Hot Jazz Trumps Depleted Wizards
Jazz 96, Wizards 87
Saturday, February 2, 2008; Page E01
With Arenas and Butler looking on in street clothes, the Wizards played well enough defensively to win but couldn't generate any kind of consistent offense. The Wizards (24-21) shot 37.8 percent, made only 3 of 19 three-point attempts and received only four points off the bench.
All-star forward Antawn Jamison did what he could, posting 31 points and eight rebounds, while Andray Blatche (19 points, 13 rebounds) and Antonio Daniels (18 points) had their moments. It was hardly enough against a surging opponent.
Utah (29-18) has won seven straight and is 13-2 since dropping consecutive games at the end of December.
Center Mehmet Okur led the Jazz with 27 points, 11 rebounds and 5 assists and point guard Deron Williams finished with 11 points and 12 assists. The loss snapped Washington's five-game home winning streak and dropped the Wizards to 2-4 in their last six games.
"We held them to 42.4 percent shooting and that's good against a team that leads the league in field goal percentage, but we just couldn't score," Wizards Coach Eddie Jordan said. "We couldn't keep up the scoring pace."
The Wizards finished with some ugly individual shooting statistics. DeShawn Stevenson scored five points, was 1 for 9 from the field and missed all seven of his three-point attempts; Darius Songaila and Roger Mason Jr. combined to make 2 of 12 shots and totaled four points; and rookie Nick Young missed all three of his shots.
"Defensively, we were there but we just couldn't buy a basket," Mason said. "Four points off the bench? That's not going to get it done, bottom line. We have to do better than that to be successful."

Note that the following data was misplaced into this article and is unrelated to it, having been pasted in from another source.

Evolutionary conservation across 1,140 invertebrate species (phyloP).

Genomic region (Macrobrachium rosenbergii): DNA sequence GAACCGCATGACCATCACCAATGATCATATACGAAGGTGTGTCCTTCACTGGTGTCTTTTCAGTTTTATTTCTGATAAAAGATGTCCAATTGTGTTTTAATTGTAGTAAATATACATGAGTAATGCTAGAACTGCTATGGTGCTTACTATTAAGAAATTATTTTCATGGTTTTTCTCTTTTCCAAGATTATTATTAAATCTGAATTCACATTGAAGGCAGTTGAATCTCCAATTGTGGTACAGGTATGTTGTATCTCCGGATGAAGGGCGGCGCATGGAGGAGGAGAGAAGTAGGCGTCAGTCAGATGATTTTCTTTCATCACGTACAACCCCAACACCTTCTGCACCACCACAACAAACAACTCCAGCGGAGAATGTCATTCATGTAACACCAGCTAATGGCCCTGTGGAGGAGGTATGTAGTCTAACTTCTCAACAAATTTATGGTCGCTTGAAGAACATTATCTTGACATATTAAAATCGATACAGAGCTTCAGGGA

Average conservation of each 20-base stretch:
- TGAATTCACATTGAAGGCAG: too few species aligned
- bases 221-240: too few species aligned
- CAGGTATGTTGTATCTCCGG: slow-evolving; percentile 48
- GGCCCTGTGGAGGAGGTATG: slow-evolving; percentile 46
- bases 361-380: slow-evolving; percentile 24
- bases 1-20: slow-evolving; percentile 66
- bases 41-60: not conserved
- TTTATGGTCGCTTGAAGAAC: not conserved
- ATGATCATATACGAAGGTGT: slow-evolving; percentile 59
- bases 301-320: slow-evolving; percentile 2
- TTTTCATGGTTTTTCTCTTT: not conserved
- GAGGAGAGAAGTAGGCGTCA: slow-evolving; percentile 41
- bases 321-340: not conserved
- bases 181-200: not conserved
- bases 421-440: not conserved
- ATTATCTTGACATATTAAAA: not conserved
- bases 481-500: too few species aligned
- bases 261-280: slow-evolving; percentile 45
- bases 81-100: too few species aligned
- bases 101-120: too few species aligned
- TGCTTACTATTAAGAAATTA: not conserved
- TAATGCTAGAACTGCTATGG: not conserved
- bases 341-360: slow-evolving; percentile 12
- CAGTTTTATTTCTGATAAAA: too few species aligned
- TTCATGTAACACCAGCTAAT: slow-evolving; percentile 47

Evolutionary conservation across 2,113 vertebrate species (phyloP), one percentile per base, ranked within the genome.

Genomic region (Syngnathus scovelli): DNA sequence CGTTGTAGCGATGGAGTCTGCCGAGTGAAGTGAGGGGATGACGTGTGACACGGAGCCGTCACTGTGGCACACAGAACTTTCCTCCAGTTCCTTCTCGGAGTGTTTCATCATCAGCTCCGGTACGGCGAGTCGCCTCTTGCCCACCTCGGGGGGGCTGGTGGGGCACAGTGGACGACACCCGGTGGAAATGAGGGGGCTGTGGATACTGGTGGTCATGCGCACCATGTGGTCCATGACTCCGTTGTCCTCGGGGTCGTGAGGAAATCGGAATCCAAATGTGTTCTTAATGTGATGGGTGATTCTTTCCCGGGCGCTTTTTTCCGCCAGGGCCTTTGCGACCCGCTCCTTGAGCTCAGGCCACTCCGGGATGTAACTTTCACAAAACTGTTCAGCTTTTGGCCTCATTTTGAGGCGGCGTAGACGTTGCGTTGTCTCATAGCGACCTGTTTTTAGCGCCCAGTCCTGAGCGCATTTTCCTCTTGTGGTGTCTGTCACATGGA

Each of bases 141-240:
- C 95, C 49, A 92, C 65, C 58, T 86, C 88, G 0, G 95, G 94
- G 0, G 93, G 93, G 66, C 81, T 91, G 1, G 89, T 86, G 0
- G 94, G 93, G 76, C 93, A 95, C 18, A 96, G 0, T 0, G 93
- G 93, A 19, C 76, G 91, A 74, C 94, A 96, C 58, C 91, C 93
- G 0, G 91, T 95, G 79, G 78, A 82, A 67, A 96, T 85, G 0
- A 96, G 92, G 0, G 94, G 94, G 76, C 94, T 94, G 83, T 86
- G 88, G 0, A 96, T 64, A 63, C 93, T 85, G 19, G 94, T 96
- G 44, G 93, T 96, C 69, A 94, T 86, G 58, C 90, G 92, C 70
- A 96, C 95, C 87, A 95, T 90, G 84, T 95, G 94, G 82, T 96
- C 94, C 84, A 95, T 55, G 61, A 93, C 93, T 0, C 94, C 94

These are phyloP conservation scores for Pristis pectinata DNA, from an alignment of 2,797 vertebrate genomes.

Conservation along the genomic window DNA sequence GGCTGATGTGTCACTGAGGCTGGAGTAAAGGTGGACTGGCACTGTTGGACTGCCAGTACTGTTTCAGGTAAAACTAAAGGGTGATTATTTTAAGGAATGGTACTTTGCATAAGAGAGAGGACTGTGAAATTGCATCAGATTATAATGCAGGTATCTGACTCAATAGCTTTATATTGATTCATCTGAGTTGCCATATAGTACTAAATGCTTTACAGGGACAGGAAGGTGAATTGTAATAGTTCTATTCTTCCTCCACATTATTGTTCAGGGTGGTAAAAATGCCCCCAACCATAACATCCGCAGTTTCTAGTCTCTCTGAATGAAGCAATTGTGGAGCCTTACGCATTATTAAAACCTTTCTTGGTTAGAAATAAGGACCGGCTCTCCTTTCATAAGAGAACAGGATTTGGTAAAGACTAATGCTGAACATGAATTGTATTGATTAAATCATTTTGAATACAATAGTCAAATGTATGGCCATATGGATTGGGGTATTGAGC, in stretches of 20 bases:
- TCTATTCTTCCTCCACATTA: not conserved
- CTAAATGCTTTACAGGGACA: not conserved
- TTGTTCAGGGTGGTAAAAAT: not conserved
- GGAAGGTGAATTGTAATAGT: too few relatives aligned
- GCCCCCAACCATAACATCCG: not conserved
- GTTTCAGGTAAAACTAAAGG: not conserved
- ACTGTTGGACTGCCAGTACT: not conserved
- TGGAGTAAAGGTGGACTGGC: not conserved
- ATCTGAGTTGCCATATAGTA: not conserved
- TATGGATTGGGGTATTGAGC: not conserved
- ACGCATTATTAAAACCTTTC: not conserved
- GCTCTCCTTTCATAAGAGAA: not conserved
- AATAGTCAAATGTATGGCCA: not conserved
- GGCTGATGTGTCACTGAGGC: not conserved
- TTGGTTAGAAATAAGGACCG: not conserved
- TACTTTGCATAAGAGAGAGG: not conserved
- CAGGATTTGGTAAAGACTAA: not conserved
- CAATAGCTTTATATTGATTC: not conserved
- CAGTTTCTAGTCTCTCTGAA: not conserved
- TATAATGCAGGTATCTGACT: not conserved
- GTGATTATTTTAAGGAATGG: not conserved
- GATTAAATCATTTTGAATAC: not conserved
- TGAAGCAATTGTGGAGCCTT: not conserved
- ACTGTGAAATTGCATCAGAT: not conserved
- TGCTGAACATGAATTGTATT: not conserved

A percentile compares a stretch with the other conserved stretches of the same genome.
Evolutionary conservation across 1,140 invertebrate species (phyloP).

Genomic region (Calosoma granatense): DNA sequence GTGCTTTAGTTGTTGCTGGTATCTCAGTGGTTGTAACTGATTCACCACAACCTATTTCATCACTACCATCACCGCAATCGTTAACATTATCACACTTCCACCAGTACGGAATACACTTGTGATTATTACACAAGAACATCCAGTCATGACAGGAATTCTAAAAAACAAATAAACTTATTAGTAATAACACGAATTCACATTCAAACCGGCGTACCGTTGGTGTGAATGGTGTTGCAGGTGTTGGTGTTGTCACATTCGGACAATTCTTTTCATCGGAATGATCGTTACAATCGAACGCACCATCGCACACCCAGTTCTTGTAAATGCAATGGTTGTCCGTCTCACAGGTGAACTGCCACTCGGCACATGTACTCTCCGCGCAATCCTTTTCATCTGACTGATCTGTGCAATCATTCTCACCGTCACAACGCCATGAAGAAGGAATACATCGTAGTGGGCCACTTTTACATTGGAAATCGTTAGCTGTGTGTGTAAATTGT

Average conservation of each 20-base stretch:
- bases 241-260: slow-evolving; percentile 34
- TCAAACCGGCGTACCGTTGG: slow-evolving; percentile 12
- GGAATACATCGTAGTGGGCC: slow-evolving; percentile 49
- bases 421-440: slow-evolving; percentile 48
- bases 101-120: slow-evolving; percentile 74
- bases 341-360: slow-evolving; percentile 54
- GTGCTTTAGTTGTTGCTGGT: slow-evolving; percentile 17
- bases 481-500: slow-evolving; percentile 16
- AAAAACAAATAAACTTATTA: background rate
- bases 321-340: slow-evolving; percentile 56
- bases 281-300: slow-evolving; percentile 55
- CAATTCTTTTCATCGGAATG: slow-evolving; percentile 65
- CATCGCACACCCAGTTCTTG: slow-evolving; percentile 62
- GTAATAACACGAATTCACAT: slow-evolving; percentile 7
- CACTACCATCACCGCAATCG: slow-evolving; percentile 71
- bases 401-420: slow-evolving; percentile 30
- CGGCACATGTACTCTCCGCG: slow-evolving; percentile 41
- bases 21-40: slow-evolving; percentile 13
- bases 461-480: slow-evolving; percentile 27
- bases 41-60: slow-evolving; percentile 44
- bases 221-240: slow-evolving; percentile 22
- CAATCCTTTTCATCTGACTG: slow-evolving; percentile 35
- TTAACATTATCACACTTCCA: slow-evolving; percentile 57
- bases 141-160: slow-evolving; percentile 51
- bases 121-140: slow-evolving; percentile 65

Butler missed his third straight game with a strained left hip flexor. He will be further evaluated today and could return tomorrow when the Wizards host the Lakers. Last night's loss dropped the Wizards to 5-22 when playing without Butler the last two seasons.
Butler, who has also been bothered by a stomach virus, tried to loosen up with the idea of playing but made the decision along with the team's medical staff to hold off for at least one more game.
"I'm just going to get more treatment and get my body right," Butler said before the game.
Utah's Williams was disappointed over being left of the Western Conference all-star squad but he has a big fan in Arenas, who plans on returning at some point after the all-star break. Williams was edged out in the all-star selection process by point guards Steve Nash of the Suns, Chris Paul of the Hornets and Brandon Roy of the Trail Blazers.
"He's a real good player," said Arenas, who has appeared in three all-star games and was voted in as a starter for the first time last season. "It's not that he isn't an all-star player, it just came down to the way Chris Paul's team played."
Like his team, which scored only 11 first-quarter points, Williams was sluggish early last night but masterful as the Jazz opened up a double-digit lead late in the fourth quarter.
During a 11-3 Jazz push, Williams made a 17-foot jump shot, drove and found Paul Millsap for a layup, passed to Matt Harpring, who made a jumper, and froze Wizards rookie Nick Young with a pump fake before making a pull-up jumper.
The Jazz led 85-77 after a dunk by Blatche with 3 minutes 45 seconds to play but after a Williams turnover, Stevenson missed badly on an open three-point attempt and Williams then curled around a screen and made a 20-foot jump shot. The Wizards never seriously threatened again.
"The best way to describe them is efficient," Daniels said. "They create good shots and they have guys who can make them. The work together and basically, they play textbook basketball. We played solid defense most of the game but we just couldn't get anything going when we had to."